Anti-drug and avant-garde, Frank Zappa was an unlikely rock star
AC/DC reboots for ‘pure rock’ comeback album, ‘Power Up’
‘Cousin Brucie’ out at Sirius XM’s ’60s channel after 15 years on air
Hear ‘Scarlet,’ the lost Rolling Stones song featuring Led Zeppelin’s Jimmy Page
The Mountain has fallen.
Leslie West, who kicked out towering jams (with a towering hairdo) in foundational classic-rockers Mountain, has died at 75, his publicist confirmed to The Post.
West suffered cardiac arrest at his home near Daytona, Florida on Monday and was hospitalized, never regaining consciousness, reported Rolling Stone.
On Tuesday, his brother, Larry West Weinstein, wrote on Facebook that West’s heart stopped and he had been put on a ventilator, according to the LA Times.
He is survived by his wife Jenni Maurer, whom he married onstage at a 2009 concert commemorating the 40th anniversary of Woodstock.
West laid down authoritative guitar riffs and chesty yowls in Mountain, a thundering power trio rounded out by Felix Pappalardi on bass and Corky Laing on drums. The band’s contribution to the canon was the archetypal “Mississippi Queen,” a growling blues-rock number featuring pounding cowbell that went to No. 21 on Billboard’s Hot 100.
Burly New York native West cut an imposing figure onstage, with his eccentric outfits and a Gibson that appeared tiny in his hands. While the group shared its name with his first solo album, he joked that the trio was dubbed Mountain “because I was so fat” and later named a solo record “The Great Fatsby.”
One critic even called him a “300-pounder dressed in blue velvet, suede and snakeskin” in a concert review, according to Rolling Stone.
The group played a set at the era-defining Woodstock festival, where West “had the most amplifiers of anybody there,” he recalled to Rolling Stone in 1989. Mountain disbanded in 1972, but West continued to play with Laing, subbing in Cream bassist Jack Bruce for Pappalardi. He re-formed Mountain in 1974 and continued to play with different variations of the band for the next decade after a stalled solo career (based on the aforementioned “Fatsby”).
Like many rockers of his era, West struggled with drugs; his choice was heroin. His weight was an issue, too, and in the 1980s he was diagnosed with diabetes and lost the lower half of his right leg to the disease. Along the way, he added “actor” to his CV, appearing in 1973’s “Family Honor” and 1986’s “The Money Pit,” and also became close friends with Howard Stern, notching repeated appearances on the show.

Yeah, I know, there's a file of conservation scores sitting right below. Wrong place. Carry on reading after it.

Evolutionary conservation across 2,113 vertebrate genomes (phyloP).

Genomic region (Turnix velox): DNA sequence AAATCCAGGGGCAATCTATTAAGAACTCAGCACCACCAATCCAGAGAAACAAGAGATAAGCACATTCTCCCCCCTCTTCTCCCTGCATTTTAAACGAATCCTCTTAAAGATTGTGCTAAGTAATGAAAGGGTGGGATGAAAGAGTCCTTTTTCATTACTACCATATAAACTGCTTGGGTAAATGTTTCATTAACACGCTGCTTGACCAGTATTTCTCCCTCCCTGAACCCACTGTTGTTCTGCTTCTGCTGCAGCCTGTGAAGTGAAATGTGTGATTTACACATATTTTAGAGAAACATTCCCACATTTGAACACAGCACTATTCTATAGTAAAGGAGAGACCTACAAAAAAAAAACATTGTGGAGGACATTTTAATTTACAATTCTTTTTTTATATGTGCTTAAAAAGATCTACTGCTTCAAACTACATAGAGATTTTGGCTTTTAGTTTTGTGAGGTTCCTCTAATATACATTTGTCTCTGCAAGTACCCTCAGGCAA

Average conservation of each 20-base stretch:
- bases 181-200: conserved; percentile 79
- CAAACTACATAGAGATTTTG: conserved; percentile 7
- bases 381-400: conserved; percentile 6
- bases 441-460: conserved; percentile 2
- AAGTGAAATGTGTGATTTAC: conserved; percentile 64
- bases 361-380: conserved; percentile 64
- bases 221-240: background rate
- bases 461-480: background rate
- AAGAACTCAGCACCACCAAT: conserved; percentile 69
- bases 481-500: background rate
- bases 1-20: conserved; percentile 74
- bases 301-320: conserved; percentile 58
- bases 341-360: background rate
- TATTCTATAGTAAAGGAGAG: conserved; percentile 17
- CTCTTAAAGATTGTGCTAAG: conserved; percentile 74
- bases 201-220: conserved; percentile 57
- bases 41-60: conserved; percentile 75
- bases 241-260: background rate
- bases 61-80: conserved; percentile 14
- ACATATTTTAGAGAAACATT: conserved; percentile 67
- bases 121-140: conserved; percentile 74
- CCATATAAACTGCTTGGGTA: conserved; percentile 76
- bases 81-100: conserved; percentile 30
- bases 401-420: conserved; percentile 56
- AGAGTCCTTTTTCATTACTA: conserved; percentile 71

His music also garnered a surprise second act from the hip-hop community via the tune “Long Red,” which was sampled by De La Soul, The Game, ASAP Rocky, Kanye West and Jay-Z (for the fellow New Yorker’s most rocking song, “99 Problems”).
”There was something about that song that appealed to rappers,” West told Blues Blast magazine in 2015. “I’ve got six different platinum albums on my wall from all these different guys sampling my stuff.”
West was revered by his musical descendants. Twisted Sister’s Dee Snider tweeted that West was “one of the founding fathers of heavy metal” and Rolling Stone noted that recently-deceased guitar hero Eddie Van Halen hailed West as one of his early influences in 2011, calling the big man’s guitar tone “incredible.” And no less a rock authority than Dave Grohl recently covered “Mississippi Queen” for his virtual “Hanukkah Sessions” series.
West, who never really stopped his output, releasing albums all through the 2000s, with his most recent in 2015, remained a quick wit who was great with a quote into his later years. He told Page Six in 2007 that his new label was called “Big Rack Records” “because my fiancée has a nice, big rack.”
“There’s no drugs for me,” he added, comparing 2007 to his glory years. “Most of the stuff that happened back then I don’t remember.”
Share this article:
Source: Read Full Article